A. Include accessibility in product development lifecycles.
- Accessibility Management Platform (AMP) may be used to crawl sites or scan pages before commit, and integrate found issues into bug tracking systems. To set up AMP with tracking systems such as Jira, please contact SOAP.
- Access Assistant may be used to debug individual pages.
- Learn about accessibility concepts and how-to's using Access University, linked from within AMP.
- For individual problems which cannot be answered by AMP's Best Practices knowledge base, contact SOAP to use the Access Advisor accessibility consultants. They will provide detailed testing and analyses to answer your questions.
- SOAP will also review early draft designs and wireframes to help you minimise problems during development phase.
B. Test for accessibility using both automated scanners and manual testing with assistive technologies.
- Automated scanners such as AMP may detect 30% of the accessibility problems. These are the accessibility issues with easy solutions. Use the automated scan report as an indication of the types of problems which commonly exist in your site template or the result of a production workflow. E.g., you may find that all your pages are missing a "skip nav" link (add it to the page template), or that images uploaded by a contributor are always missing alt text (remind the contributor about alt text).
- Visually inspect for accessible use of colors and contrast. Use a color picker to compare pairs of colors, or run a color contrast checker on the rendered page for complex combinations. If you are looking for a variety in the Stanford palette, our Stanford Identity Toolkit has already pre-selected numerous accessible background/foreground pairs of colors.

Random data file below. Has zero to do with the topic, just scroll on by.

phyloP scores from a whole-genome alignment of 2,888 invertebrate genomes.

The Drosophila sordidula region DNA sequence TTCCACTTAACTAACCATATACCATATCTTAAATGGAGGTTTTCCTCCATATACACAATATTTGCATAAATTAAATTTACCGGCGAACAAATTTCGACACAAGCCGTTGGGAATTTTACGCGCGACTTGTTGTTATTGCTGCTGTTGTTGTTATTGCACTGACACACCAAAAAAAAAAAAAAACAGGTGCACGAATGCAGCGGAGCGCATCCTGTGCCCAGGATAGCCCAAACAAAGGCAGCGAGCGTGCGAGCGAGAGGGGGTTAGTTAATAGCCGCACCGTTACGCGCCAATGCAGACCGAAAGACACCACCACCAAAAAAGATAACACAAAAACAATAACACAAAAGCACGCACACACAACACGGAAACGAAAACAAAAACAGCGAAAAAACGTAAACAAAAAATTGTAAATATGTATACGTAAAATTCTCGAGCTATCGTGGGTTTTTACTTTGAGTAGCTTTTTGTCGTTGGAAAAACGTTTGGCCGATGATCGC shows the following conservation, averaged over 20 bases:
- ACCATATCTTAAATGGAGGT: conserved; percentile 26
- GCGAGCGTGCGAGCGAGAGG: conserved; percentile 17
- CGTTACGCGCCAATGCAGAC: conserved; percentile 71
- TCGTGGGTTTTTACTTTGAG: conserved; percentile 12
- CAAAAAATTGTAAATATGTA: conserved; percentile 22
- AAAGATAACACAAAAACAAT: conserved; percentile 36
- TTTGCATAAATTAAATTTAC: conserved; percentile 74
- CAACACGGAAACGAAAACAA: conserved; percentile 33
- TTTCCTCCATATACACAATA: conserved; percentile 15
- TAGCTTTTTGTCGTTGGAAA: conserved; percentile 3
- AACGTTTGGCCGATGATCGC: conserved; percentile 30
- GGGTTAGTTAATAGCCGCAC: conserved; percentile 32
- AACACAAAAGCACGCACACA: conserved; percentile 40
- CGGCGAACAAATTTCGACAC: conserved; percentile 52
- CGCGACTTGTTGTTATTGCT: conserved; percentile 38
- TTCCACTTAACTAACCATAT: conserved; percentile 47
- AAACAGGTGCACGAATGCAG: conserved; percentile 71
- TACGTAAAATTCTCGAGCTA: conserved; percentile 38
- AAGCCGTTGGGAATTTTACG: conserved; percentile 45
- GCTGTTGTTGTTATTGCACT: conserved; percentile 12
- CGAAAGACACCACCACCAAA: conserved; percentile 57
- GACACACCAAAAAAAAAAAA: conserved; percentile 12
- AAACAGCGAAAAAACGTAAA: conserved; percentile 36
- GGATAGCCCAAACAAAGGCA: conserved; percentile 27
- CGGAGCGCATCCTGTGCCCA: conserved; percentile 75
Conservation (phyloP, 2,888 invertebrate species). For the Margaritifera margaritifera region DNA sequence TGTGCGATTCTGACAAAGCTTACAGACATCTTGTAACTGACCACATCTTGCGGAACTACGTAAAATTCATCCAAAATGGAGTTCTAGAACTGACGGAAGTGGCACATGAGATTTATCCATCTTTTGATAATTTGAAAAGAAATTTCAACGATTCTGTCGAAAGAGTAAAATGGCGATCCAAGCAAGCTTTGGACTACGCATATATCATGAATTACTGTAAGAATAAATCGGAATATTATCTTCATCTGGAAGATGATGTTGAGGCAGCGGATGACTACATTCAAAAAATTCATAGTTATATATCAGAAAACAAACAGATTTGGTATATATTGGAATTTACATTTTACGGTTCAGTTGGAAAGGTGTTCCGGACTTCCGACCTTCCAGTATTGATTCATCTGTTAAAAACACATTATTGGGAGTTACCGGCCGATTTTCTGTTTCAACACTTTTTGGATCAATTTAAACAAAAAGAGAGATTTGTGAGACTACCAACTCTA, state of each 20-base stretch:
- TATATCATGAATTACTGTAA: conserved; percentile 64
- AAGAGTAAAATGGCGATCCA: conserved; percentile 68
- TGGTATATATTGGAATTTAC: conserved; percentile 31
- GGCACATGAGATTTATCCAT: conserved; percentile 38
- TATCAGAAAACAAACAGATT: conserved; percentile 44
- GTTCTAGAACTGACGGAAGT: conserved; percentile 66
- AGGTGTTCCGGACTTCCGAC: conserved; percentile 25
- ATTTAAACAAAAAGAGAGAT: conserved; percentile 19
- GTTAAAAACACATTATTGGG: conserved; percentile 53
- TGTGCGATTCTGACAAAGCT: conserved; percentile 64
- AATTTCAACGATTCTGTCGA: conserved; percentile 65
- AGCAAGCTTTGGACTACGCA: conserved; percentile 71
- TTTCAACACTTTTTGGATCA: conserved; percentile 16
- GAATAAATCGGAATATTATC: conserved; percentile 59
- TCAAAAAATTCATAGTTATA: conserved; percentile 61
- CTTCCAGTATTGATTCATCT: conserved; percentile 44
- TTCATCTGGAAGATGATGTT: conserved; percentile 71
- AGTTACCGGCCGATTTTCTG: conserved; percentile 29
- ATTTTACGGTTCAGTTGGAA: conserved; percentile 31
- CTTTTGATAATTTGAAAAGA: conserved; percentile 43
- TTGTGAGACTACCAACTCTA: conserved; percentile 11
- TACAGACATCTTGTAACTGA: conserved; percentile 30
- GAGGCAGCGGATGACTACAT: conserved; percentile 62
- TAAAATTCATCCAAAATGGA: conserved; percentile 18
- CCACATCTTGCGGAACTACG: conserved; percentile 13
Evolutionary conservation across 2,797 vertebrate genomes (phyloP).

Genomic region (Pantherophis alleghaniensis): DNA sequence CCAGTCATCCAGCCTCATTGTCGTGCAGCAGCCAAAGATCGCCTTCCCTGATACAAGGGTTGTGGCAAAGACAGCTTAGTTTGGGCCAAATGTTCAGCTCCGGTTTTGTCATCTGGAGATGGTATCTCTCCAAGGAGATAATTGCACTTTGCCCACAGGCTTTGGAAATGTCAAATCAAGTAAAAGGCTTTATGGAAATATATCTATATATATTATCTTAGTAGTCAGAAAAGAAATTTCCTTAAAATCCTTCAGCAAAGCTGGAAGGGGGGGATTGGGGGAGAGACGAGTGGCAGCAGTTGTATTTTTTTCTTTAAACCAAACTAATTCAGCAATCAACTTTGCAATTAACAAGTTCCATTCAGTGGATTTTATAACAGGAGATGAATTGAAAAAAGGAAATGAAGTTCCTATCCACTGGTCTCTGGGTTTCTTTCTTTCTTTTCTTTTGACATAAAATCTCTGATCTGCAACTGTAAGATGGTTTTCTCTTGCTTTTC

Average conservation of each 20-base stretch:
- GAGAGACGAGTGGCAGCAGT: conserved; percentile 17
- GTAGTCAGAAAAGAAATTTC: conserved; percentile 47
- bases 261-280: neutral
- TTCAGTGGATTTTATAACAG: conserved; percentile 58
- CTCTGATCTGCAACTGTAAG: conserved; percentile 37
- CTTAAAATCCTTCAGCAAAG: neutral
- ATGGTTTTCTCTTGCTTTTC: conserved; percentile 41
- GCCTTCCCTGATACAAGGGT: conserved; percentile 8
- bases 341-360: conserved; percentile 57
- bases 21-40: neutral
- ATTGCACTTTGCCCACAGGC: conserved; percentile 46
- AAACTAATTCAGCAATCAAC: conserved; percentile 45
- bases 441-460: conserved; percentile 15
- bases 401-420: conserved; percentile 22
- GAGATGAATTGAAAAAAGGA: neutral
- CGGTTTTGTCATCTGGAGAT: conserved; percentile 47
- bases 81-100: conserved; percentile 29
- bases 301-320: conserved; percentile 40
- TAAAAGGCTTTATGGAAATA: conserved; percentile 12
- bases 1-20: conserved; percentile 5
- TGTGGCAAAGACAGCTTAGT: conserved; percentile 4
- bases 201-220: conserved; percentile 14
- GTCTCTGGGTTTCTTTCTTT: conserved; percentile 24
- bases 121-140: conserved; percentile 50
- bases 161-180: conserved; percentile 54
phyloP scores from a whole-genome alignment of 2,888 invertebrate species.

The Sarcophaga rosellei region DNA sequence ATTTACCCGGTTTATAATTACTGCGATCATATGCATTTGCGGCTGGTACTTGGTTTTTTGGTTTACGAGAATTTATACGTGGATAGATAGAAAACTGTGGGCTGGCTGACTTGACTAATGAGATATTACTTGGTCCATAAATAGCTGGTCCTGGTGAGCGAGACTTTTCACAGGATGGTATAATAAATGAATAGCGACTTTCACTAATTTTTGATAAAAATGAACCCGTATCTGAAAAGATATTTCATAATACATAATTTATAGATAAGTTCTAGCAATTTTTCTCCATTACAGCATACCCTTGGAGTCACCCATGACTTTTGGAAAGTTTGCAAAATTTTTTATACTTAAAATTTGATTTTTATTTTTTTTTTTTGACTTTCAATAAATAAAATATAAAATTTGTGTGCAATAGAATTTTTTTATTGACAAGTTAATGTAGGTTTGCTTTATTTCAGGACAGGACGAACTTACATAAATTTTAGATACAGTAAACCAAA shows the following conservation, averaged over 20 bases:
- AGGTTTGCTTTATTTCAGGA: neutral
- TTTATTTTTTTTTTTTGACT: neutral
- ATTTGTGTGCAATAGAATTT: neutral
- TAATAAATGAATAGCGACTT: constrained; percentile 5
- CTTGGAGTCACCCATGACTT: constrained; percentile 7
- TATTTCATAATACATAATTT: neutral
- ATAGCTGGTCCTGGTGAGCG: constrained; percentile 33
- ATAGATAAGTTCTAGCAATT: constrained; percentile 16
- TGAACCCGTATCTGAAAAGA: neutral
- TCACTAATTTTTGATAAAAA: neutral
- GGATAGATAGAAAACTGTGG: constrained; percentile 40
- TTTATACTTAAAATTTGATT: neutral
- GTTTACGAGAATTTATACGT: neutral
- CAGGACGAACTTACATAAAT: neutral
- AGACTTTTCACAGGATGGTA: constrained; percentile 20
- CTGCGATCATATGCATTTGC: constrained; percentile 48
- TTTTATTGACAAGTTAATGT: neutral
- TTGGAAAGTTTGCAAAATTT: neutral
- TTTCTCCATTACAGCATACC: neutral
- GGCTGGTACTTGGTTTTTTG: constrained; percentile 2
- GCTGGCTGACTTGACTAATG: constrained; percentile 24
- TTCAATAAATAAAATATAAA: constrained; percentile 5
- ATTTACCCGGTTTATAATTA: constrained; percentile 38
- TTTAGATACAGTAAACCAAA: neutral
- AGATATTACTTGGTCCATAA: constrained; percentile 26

- Many of accessibility problems only become apparent when a user attempts to use your site or product. Access Assistant provides instructions to manually testing key components and log the results into AMP.
- Walk through your product's User Acceptance Test script with only keyboard and a screen reader to spot any usability problems.
C. Purchase accessible products and hire knowledgeable developers
- Ask for vendor supplied accessibility documents, preferably prepared by accessibility specialists.
- Spot-check vendor and/or product with page scanners such as AMP and compare the result with their submitted documents. If there are obvious gaps, ask vendors to commit to a timeline to fix these problems.
- Interview vendors about how they include accessibility in their development process and which tools, if any, they use to test for accessibility. Accessibility considerations have the most impact during design and development phases of product development.
- Ask vendor to demo their products with only keyboard or screen reader. This involves NOT moving their mouse pointer while navigating through various features of the product.
- Commit vendors to deliver accessible products and sites in your contract terms. Our accessibility policy is stated in both in our basic purchasing procedure, and in our Terms and Conditions document linked from that page.
- SOAP will advise on how you may evaluate the vendor documents and contractual requirements.
D. Produce accessible content
E. Monitor compliance
Schedule periodic automated scans with AMP so that you can be alerted to newly introduced issues, and also track the site's improvement.
F. Provide an accessible contact link to escalate any accessibility request.
Recommended places to place your easily accessible contact link are in your public contact page (e.g., Stanford home site) where users may choose different contacts for different questions, or in the footer of your site (e.g. GSB).